Each possible diagnostic solution may be communicated to the repair procedure database 19, where it could be separately mapped to a repair procedure. In practice, the diagnostic solution and accompanying vehicle identification information could be parsed or otherwise mapped to access a repair procedure within database 19 that is appropriate to the particular diagnostic trouble code, or associated fix. The identified repair procedure can then be communicated to the user at PC 13.

As with the procedure described in relation to FIG. 1, the procedure described in relation to FIG. 2 does not provide for fixes or diagnostic solutions associated with various combinations of DTC's or other diagnostic information, but does allow direct linking from the DTC's to the associated repair procedure. As such, the diagnostic solutions are most useful in accessing repair procedures associated with clear and unambiguous diagnostic information. The procedure is, therefore, of limited value in relation to more ambiguous diagnostic information, i.e., DTC's that could arise in relation to more than one diagnostic condition, and could be repaired by more than one repair procedure. The procedure may, therefore, be of marginal use to users having little automotive repair background, who typically need a clear indication of the fix to be repaired. Users having a more significant automotive repair background may find information from to the databases useful as resources, but may find the process inefficient and unreliable in relation to defects associated with combinations of DTC's.

FIG. 3 illustrates a process and configuration in accordance with one aspect of the present invention. As discussed in relation to the preceding figures, diagnostic information from vehicle 10 may be uploaded to scan tool or code reader 11, to be communicated to PC 13, which may be implemented as a personal computer that functions independent of the vehicle 10, or a vehicle onboard communication device adapted to wirelessly access the diagnostic database 17 via the World Wide Web. Such communication from the scan tool 11 may be facilitated by direct wire connection of the scan tool 11 to the PC 13, or by wireless connection from vehicle 10 or scan tool 11 to PC 13. In one embodiment a wireless connection path is formed from the scan tool 11 to the World Wide Web, via a cell phone, is described in U.S. patent application Ser. No. 11/172,293 for Cell Phone Based Vehicle Diagnostic System, assigned to the common assignee, the contents of which are incorporated herein by reference. In another embodiment the scan tool 11 or onboard computer may communicate diagnostic information to an onboard communication device adapted to access the World Wide Web via a user interface integrated into an automotive display screen. The diagnostic information, which may also include vehicle identifying information, may in turn be communicated to a remote diagnostic solution database 21 via the world wide web 15. The diagnostic solution database 21 can operate to translate DTC's to descriptors, and can also define a repair path to a particular location in repair procedure database 19, wherein an associated repair procedure is described.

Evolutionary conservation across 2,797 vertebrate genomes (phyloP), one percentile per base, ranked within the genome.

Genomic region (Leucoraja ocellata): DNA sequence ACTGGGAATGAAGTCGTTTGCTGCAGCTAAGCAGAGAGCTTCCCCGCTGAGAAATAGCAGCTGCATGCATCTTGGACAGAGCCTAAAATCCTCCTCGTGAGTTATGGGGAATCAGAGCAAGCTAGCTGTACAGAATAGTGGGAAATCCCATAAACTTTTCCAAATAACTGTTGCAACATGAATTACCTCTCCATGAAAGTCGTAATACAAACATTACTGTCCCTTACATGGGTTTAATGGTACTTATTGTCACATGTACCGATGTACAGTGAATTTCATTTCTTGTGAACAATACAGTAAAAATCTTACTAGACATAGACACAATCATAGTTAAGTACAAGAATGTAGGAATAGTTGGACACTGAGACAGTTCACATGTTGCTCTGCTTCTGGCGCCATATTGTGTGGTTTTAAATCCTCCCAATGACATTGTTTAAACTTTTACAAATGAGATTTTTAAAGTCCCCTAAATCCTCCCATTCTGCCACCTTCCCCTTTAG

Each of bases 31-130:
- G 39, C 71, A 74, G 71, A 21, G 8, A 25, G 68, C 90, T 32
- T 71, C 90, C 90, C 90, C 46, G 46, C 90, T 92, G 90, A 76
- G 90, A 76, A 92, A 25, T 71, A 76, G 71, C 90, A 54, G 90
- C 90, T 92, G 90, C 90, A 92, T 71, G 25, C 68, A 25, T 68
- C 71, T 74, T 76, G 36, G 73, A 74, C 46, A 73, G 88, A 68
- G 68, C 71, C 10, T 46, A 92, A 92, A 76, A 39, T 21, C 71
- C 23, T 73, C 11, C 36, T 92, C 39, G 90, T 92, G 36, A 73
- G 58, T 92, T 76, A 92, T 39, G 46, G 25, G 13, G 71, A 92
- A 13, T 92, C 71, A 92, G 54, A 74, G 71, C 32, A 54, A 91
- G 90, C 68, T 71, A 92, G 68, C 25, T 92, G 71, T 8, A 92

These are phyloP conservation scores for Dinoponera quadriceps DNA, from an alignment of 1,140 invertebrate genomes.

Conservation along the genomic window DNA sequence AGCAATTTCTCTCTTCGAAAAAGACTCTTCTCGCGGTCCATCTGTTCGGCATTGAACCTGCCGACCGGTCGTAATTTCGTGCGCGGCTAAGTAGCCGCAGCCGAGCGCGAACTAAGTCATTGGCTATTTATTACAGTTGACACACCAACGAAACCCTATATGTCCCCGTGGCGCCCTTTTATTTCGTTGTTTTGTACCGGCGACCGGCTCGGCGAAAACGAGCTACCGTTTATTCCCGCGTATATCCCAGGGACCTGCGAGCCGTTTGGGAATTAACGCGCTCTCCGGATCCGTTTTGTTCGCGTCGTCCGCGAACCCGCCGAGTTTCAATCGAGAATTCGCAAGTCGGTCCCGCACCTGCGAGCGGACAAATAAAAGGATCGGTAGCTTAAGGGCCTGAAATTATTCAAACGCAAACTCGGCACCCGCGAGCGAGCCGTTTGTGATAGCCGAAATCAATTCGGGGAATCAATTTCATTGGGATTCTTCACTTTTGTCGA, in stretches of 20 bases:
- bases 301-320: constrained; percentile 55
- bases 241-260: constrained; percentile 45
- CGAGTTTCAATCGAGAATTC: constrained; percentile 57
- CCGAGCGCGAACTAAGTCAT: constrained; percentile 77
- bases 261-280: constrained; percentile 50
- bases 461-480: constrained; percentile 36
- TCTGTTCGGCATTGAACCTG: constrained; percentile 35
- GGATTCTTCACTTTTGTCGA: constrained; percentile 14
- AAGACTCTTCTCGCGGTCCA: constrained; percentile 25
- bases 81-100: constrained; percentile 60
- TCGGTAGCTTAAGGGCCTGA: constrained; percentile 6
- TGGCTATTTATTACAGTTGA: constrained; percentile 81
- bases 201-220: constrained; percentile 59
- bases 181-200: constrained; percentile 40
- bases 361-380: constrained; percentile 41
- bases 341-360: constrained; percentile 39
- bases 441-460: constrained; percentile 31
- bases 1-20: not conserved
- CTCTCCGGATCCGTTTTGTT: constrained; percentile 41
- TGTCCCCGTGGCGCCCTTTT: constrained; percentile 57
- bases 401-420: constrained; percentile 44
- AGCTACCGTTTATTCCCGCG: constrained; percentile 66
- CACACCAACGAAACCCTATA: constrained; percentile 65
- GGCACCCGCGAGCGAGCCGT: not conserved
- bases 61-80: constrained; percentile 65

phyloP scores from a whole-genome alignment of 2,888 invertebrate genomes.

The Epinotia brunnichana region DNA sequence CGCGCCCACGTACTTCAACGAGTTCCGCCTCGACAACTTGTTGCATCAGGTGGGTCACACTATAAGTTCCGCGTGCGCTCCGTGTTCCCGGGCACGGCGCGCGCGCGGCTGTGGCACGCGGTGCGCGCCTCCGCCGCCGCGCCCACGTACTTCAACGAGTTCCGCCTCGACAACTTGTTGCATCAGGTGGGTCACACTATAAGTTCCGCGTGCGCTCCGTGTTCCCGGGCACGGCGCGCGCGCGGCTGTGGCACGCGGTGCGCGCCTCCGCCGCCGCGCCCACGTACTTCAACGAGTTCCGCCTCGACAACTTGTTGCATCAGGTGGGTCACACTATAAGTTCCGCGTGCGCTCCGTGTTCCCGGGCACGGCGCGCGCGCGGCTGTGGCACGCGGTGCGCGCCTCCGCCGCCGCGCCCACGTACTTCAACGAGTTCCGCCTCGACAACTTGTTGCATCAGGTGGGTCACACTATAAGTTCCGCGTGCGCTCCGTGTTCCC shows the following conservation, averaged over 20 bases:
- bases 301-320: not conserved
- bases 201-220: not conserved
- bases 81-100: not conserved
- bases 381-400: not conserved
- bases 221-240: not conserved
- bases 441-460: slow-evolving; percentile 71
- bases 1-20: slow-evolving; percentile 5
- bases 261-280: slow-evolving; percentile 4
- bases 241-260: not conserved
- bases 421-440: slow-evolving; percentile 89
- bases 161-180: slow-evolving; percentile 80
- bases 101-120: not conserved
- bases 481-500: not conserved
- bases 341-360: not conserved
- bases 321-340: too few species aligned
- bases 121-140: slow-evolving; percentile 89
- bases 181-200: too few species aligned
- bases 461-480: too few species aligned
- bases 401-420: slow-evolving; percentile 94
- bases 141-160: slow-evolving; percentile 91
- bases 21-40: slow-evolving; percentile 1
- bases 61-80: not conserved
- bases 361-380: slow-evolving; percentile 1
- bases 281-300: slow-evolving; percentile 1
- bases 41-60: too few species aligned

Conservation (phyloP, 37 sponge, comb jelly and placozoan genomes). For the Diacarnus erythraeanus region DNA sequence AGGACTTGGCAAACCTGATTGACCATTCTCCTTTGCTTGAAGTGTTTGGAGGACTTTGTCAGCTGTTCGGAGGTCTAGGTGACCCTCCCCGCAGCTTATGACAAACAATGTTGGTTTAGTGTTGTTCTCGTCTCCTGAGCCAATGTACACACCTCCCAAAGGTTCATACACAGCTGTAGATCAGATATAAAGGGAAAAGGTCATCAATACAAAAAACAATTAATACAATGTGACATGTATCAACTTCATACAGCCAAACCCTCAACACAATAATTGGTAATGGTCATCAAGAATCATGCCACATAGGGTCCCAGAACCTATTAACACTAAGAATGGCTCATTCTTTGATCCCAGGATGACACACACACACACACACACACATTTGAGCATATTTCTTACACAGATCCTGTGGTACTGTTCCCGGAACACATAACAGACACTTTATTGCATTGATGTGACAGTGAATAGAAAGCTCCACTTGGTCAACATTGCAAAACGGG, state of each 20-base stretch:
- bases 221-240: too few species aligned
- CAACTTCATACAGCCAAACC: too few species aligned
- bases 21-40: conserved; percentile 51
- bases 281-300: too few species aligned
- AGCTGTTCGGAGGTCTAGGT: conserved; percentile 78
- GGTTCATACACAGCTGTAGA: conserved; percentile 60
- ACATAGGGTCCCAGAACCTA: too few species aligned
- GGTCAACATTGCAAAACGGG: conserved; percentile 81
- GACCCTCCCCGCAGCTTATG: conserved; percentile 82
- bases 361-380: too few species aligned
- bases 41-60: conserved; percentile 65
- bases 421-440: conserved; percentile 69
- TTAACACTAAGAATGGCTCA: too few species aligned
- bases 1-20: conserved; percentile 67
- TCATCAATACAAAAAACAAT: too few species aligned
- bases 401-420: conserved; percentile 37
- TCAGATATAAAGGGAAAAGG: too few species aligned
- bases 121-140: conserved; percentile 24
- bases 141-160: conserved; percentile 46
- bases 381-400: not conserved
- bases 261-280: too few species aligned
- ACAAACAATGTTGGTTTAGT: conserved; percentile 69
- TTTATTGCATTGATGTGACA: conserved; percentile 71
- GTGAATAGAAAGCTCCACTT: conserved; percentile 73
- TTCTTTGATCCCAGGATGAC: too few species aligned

Where the diagnostic information includes combinations of digital trouble codes and/or other diagnostic data, a prior experience database, such as prior experience database 27, can be accessed to identify similar stored combinations of diagnostic trouble codes, along with associated information, such as the fix(s) associated with such combination of DTC's, the successful diagnosis count associated with each such fix and the cost associated with each such fix. As explained more fully below, the information from the prior experience database is prioritized by the fix prioritizer 20 in accordance with prioritization rules described below. In general, the fix prioritization rules evaluate facts such as whether the stored combinations of DTC's include the same DTC's received from the vehicle 10; whether the stored combinations of DTC's include additional DTC's, other than DTC's from the vehicle 10; the successful diagnosis or fix rate associated with each stored combination of DTC's and the associated fix. Evaluation of such factors, in accordance with the scenarios set forth below, allows the identification of a most likely fix associated with the received DTC's and vehicle identification.

In the embodiment illustrated at FIG. 3, the diagnostic solution database 21 is connected to repair procedure path translator 30 wherein the most likely fix, as determined by prioritizer 28, is parsed or otherwise mapped to a specific portion of repair procedure database 19 which defines the procedure for implementing repair of the most likely fix. The repair procedure path is communicated to repair procedure database 19, via the world wide web 15, to allow a user to access the repair procedure(s) found to be most appropriate to correct the defects associated with the diagnostic information output from vehicle 10. Information identifying the particular vehicle may also be communicated to the repair procedure database 19 to facilitate mapping at the database 19, or may already be factored into the repair procedure path identified by repair procedure path translator 30.